Pensions at Glance 2017 provides comparative indicators on the national pension systems of the 35 OECD countries, as well as for Argentina, Brazil, China, India, Indonesia, the Russian Federation, Saudi Arabia and South Africa.

 Country notes are available for Australia, Canada, France, Germany, Italy, Japan, Spain, Switzerland, the United Kingdom and the United States.

 A recent OECD report, Preventing Ageing Unequally, also analysed the impact of rising inequalities and population ageing. It found that younger generations will face greater risks of inequality in old age than current retirees and for generations born since the 1960s, their experience of old age will change dramatically relative to that of previous generations.

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Green Deal: €1 billion investment to boost the green and digital transition

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The European Commission has decided to launch a €1 billion call for research and innovation projects that respond to the climate crisis and help protect Europe’s unique ecosystems and biodiversity. The Horizon 2020-funded European Green Deal Call, which will open tomorrow for registration, will spur Europe’s recovery from the coronavirus crisis by turning green challenges into innovation opportunities.

Mariya Gabriel, Commissioner for Innovation, Research, Culture, Education and Youth said: “The €1 billion European Green Deal call is the last and biggest call under Horizon 2020. With innovation at its heart, this investment will accelerate a just and sustainable transition to a climate-neutral Europe by 2050. As we do not want anyone left behind in this systemic transformation, we call for specific actions to engage with citizens in novel ways and improve societal relevance and impact.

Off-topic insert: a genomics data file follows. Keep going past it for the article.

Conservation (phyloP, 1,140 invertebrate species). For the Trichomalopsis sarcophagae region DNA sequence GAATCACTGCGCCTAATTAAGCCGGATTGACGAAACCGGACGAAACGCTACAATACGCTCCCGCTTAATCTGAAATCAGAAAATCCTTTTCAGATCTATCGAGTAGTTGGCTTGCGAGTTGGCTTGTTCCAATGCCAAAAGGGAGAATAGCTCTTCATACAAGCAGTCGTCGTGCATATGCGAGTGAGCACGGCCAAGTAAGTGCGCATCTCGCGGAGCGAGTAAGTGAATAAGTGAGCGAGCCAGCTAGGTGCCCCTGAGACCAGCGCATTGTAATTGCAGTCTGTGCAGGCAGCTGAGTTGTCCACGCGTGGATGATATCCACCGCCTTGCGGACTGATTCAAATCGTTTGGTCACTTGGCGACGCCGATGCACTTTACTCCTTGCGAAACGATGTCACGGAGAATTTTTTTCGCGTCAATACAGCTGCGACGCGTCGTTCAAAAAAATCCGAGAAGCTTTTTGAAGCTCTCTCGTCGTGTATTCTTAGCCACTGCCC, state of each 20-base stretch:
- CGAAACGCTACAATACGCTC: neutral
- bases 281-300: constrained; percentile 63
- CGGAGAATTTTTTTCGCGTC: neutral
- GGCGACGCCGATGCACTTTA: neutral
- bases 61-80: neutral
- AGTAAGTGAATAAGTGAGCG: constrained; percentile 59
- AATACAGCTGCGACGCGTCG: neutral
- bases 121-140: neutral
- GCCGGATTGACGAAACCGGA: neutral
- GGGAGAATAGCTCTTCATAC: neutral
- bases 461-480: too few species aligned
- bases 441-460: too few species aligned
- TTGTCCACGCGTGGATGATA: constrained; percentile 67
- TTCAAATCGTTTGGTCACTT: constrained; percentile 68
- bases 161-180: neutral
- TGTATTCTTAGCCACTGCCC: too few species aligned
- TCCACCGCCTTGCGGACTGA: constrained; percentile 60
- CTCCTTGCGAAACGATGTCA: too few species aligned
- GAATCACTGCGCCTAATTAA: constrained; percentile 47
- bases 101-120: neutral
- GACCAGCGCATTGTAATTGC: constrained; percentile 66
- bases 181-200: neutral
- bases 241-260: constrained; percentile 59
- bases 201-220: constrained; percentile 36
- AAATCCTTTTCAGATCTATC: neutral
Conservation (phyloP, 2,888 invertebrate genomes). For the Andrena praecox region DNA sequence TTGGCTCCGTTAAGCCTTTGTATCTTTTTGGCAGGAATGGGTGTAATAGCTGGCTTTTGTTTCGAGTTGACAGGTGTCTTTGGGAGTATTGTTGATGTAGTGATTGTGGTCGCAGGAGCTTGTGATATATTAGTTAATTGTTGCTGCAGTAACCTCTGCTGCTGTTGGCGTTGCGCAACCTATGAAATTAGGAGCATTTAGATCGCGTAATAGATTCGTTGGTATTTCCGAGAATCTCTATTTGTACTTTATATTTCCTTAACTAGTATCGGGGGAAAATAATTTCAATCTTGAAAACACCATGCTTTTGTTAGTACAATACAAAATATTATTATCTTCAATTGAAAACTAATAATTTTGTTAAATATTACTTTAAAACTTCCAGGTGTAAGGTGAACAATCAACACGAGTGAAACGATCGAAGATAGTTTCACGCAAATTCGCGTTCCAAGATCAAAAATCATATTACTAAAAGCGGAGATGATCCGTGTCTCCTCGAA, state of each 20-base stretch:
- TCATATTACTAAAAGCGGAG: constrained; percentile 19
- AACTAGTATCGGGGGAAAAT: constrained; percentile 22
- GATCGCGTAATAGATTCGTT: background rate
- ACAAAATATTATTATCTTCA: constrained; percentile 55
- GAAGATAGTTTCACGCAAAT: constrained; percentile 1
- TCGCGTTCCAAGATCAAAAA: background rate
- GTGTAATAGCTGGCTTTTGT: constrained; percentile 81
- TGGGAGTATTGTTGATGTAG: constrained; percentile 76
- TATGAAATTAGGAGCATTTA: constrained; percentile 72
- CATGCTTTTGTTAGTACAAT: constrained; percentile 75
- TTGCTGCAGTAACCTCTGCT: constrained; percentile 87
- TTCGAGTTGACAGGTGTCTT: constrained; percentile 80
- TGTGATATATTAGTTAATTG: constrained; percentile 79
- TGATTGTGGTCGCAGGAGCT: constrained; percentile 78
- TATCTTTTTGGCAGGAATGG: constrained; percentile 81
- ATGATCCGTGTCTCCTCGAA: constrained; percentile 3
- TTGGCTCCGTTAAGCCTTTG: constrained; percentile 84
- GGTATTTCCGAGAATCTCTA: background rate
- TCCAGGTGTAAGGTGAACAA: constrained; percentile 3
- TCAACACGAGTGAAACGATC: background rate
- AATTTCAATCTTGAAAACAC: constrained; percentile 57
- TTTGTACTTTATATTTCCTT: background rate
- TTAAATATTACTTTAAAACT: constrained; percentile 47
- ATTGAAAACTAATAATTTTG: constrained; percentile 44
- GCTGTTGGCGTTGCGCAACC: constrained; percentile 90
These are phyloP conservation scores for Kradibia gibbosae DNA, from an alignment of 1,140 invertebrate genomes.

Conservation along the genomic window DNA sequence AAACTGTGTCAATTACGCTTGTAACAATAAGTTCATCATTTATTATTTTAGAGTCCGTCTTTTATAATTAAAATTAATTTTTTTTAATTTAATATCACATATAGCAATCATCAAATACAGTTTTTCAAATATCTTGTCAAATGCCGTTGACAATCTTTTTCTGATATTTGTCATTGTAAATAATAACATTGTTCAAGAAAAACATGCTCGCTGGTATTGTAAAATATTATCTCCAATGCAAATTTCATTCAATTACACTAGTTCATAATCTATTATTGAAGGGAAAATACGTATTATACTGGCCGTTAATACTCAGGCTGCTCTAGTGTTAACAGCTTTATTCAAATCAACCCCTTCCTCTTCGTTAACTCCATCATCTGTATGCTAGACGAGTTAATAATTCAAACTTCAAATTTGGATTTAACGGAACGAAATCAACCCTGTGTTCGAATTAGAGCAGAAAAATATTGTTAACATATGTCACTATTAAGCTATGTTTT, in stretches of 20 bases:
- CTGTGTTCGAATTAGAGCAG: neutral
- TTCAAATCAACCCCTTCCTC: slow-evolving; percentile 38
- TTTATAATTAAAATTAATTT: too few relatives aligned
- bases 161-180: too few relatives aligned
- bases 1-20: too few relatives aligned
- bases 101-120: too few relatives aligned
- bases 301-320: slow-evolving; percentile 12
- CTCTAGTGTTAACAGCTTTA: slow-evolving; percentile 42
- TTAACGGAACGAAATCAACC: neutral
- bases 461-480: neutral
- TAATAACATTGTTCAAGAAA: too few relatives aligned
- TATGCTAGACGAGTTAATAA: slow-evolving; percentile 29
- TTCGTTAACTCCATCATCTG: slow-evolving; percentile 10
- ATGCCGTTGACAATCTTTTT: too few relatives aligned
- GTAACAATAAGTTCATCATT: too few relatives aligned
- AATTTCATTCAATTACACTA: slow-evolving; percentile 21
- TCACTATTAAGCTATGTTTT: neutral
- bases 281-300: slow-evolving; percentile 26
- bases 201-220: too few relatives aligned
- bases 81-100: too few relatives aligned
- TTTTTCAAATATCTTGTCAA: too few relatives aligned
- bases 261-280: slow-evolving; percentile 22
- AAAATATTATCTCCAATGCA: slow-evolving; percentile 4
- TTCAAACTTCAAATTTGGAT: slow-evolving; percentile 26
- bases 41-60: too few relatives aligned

This Green Deal Call differs in important aspects from previous Horizon 2020 calls. Given the urgency of the challenges it addresses, it aims for clear, discernible results in the short to medium-term, but with a perspective of long-term change. There are fewer, but more targeted, larger and visible actions, with a focus on rapid scalability, dissemination and uptake.

The projects funded under this call are expected to deliver results with tangible benefits in ten areas:

Eight thematic areas reflecting the key work streams of the European Green Deal:

  1. Increasing climate ambition
  2. Clean, affordable and secure energy
  3. Industry for a clean and circular economy
  4. Energy and resource efficient buildings
  5. Sustainable and smart mobility
  6. Farm to fork
  7. Biodiversity and ecosystems
  8. Zero-pollution, toxic-free environments

And two horizontal areasstrengthening knowledge and empowering citizens, which offer a longer-term perspective in achieving the transformations set out in the European Green Deal.

The €1 billion investment will continue building Europe’s knowledge systems and infrastructures. The call includes opportunities for international cooperation in addressing the needs of less-developed nations, particularly in Africa, in the context of the Paris Agreement as well as the Sustainable Development Goals (SDGs).

The deadline for submissions is 26 January 2021, with selected projects expected to start in autumn 2021.

A Horizon 2020 Green Deal Call Info Day & Brokerage event will take place as part of the virtual European Research & Innovation Days that will take place from 22-24 September 2020.

Background

The European Green Deal is the European Commission’s blueprint and roadmap to make Europe the first climate neutral continent by 2050, with a sustainable economy that leaves no one behind. 

To reach this 2050 goal, action will be required by all sectors of our economy, including:

  • investing in environmentally-friendly technologies;
  • supporting industry to innovate;
  • rolling out cleaner, cheaper and healthier forms of private and public transport;
  • decarbonising the energy sector;
  • ensuring buildings are more energy efficient;